We were all encouraged to tie a ribbon on the railings, dedicate it to someone, and spend a few moments thinking about them. I tied a small red ribbon into a bow, and thought of a specific baby that didn’t make it, and the love and grief that accompanies the loss of offspring at all stages of life.

The equinox had been a few days before, and Moo the Druid was asked to say a few words. He had been one of the people who had enthusiastically welcomed me when I arrived, complete with a hug (after seeking permission). He was wearing a belted full-length white robe over jeans and trainers. Moo spoke about ‘The Balance’ in reference to the equinox, and the shift of seasons away from winter.

Anybody could speak, and women were especially encouraged. People spoke poems, and a woman from the conference sang a beautiful song about the moon, accompanied by a tiny, delicate dance.

After the presentations everyone was asked to hold onto the railings and we repeated a call-and-response mantra, led by John Crow. With everyone crowded together, a libation of gin was poured around the perimeter of the group. The ritual was over, donations sought, and appreciation offered that we all attended.

Sex work is a legitimate occupation. Sex workers do a lot of good in the world. With some notable cultural exceptions, sex workers have been stigmatised and persecuted, often by people who are secretly their clients. The current US SESTA legislation, ostensibly intended to stop trafficking, (trafficking is bad, yet the majority of sex workers are not trafficked), will make sex workers around the world less safe, and ultimately inhibit information exchange that prevents trafficking, so will likely lead to more, not less trafficking. It is already stopping people with legitimate, legal businesses from doing their work. By honouring the Winchester Geese, and all the women and children in Crossbones, I’m honouring contemporary sex workers too.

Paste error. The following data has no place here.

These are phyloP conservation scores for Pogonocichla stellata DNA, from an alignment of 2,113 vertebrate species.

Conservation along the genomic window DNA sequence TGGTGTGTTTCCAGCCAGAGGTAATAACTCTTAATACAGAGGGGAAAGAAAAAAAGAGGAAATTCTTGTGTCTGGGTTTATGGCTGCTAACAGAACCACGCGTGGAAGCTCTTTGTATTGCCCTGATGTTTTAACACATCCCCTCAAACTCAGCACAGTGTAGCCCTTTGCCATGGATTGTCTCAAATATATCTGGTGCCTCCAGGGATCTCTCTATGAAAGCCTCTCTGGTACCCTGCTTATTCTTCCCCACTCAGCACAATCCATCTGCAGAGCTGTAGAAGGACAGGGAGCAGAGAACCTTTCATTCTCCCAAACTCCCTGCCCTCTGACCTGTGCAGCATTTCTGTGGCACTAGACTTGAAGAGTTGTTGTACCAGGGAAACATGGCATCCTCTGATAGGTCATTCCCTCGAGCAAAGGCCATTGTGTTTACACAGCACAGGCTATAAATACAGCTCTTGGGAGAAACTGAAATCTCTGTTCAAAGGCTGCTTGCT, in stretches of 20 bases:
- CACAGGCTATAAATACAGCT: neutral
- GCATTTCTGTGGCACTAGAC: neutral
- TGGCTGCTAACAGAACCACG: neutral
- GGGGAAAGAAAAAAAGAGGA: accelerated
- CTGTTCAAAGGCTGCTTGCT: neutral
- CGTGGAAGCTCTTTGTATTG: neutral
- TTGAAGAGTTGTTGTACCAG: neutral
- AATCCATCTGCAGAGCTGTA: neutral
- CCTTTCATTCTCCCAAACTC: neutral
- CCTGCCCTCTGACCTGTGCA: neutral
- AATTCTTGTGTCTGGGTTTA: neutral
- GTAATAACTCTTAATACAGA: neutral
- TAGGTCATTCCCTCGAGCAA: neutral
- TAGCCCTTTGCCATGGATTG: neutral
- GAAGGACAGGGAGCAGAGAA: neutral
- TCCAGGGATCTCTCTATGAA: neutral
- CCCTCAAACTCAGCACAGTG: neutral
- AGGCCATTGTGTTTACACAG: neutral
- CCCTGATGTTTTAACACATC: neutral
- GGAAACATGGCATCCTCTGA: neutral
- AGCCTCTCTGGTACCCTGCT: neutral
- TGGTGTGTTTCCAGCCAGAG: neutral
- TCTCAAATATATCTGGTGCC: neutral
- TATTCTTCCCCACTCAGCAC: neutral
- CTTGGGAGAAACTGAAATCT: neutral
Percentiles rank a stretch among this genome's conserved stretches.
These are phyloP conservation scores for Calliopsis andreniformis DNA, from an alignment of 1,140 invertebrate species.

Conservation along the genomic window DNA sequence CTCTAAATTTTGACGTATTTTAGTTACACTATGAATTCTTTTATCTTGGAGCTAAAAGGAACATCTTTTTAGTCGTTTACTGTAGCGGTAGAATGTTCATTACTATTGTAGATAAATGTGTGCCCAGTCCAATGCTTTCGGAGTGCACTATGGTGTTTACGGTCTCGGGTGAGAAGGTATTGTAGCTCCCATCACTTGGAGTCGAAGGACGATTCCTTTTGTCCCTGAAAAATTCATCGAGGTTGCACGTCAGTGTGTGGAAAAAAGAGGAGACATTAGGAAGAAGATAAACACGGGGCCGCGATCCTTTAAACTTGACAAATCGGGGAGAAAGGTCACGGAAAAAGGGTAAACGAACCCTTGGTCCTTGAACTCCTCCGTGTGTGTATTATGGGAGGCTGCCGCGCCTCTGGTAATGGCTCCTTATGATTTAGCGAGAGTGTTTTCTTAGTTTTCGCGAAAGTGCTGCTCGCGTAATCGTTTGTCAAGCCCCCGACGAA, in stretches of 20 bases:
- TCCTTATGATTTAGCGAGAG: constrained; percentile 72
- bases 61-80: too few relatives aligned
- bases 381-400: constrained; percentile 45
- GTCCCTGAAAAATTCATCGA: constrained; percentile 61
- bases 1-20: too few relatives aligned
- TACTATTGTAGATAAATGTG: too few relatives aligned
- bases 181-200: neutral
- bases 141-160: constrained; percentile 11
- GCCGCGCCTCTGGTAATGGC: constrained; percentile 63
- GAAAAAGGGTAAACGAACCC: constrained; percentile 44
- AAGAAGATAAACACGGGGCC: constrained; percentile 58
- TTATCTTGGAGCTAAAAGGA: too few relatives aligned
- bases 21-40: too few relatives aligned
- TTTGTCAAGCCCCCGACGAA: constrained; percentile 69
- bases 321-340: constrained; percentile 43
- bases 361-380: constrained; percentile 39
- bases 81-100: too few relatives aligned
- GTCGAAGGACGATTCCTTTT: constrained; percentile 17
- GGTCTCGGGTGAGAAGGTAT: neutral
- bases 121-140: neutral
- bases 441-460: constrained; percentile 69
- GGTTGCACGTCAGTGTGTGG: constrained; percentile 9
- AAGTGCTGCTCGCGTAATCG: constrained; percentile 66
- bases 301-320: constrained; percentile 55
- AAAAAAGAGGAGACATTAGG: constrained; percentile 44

For more about Crossbones see here

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I’ve often described myself as a fringe dweller, being on the edge of a number of communities or social groups; included, yet being fringe enough to move freely from one to another, selecting the things from each that resonated with me and deflecting things that did not. That analogy—which I first used as a teenager—is one of taking, not giving, and building myself from the possibilities I encountered.

crab buckets

Two crab buckets full of crabs.

Researcher, writer, psychotherapist and social activist Meg John (MJ) Barker uses the analogy of a crab bucket to describe how people stay in one category—such as gender, sexuality, sexual expression—where they seem to belong, or want to belong. They actively stop other people from leaving and exploring other options, just as crabs do to stop other crabs leaving the bucket. MJ extends the analogy by adding that people might escape from one bucket, only to go to another, and remain trapped, just in a different situation. MJ acknowledges that the analogy is not their original one; this article gives some history.